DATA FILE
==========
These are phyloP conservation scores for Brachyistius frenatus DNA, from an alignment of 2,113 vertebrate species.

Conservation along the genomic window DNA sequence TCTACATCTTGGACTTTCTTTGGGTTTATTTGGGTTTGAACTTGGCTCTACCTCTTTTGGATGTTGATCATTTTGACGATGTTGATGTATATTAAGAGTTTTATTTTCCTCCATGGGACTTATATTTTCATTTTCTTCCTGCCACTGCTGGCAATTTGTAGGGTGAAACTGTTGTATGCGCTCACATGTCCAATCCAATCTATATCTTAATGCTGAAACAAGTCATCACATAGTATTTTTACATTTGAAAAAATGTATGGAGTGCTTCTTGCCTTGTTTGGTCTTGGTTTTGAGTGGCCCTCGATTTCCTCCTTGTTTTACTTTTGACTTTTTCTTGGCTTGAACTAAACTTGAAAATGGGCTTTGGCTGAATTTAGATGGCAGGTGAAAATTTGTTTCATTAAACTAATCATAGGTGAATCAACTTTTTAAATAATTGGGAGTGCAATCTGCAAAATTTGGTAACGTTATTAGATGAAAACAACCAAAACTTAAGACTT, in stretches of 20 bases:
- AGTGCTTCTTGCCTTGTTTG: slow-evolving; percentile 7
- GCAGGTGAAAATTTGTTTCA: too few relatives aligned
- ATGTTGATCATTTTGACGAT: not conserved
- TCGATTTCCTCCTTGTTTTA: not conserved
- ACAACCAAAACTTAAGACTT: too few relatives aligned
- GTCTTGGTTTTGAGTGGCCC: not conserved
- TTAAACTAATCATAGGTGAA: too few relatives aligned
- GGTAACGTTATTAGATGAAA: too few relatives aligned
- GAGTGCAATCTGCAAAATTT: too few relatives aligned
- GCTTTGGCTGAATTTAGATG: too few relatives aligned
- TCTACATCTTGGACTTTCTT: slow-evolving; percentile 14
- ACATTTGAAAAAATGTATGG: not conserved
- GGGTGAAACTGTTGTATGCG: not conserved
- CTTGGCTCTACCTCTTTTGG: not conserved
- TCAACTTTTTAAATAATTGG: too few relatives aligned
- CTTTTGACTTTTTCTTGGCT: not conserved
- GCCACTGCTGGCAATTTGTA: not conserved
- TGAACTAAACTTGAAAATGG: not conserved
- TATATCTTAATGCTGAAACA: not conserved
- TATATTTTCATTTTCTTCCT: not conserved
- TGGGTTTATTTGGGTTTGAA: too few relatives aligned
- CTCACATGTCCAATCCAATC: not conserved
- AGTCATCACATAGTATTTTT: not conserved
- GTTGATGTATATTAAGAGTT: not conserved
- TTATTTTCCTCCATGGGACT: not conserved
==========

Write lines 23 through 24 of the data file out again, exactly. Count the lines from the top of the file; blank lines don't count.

- TGGGTTTATTTGGGTTTGAA: too few relatives aligned
- CTCACATGTCCAATCCAATC: not conserved